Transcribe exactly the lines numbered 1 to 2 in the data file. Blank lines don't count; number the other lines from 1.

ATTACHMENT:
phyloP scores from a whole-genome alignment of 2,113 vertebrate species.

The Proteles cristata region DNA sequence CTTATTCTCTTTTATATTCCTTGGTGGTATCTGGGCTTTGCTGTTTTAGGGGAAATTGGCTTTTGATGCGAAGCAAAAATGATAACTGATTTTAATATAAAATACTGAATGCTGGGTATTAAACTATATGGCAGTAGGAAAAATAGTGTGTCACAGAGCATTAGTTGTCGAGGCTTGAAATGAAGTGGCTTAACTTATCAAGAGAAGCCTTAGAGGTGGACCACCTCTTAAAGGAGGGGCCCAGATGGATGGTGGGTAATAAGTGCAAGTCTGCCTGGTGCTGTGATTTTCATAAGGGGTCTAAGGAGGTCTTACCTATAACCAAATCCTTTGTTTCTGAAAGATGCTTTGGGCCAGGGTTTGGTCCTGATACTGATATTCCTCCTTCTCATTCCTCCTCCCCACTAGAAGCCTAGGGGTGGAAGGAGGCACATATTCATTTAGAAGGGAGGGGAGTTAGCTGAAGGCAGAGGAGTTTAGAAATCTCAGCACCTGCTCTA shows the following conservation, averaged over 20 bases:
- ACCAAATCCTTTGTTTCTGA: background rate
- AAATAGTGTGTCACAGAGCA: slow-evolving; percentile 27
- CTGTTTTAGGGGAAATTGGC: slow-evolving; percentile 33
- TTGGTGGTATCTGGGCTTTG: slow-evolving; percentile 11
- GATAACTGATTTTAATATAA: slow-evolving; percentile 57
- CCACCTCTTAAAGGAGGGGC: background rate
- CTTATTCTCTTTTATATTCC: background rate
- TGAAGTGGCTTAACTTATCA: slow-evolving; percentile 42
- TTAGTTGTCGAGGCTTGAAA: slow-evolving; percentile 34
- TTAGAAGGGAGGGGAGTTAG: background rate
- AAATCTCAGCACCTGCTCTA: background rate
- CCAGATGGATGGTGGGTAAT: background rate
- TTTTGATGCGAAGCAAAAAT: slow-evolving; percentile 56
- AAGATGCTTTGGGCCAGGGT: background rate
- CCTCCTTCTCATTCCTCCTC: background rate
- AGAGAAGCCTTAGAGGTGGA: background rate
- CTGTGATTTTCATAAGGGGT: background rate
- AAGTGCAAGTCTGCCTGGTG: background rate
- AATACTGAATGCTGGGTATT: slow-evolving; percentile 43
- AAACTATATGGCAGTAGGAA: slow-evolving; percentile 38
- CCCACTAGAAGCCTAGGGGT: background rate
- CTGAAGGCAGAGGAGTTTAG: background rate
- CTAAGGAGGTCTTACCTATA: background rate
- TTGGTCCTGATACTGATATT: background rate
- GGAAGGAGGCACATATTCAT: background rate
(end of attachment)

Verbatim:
phyloP scores from a whole-genome alignment of 2,113 vertebrate species.

The Proteles cristata region DNA sequence CTTATTCTCTTTTATATTCCTTGGTGGTATCTGGGCTTTGCTGTTTTAGGGGAAATTGGCTTTTGATGCGAAGCAAAAATGATAACTGATTTTAATATAAAATACTGAATGCTGGGTATTAAACTATATGGCAGTAGGAAAAATAGTGTGTCACAGAGCATTAGTTGTCGAGGCTTGAAATGAAGTGGCTTAACTTATCAAGAGAAGCCTTAGAGGTGGACCACCTCTTAAAGGAGGGGCCCAGATGGATGGTGGGTAATAAGTGCAAGTCTGCCTGGTGCTGTGATTTTCATAAGGGGTCTAAGGAGGTCTTACCTATAACCAAATCCTTTGTTTCTGAAAGATGCTTTGGGCCAGGGTTTGGTCCTGATACTGATATTCCTCCTTCTCATTCCTCCTCCCCACTAGAAGCCTAGGGGTGGAAGGAGGCACATATTCATTTAGAAGGGAGGGGAGTTAGCTGAAGGCAGAGGAGTTTAGAAATCTCAGCACCTGCTCTA shows the following conservation, averaged over 20 bases: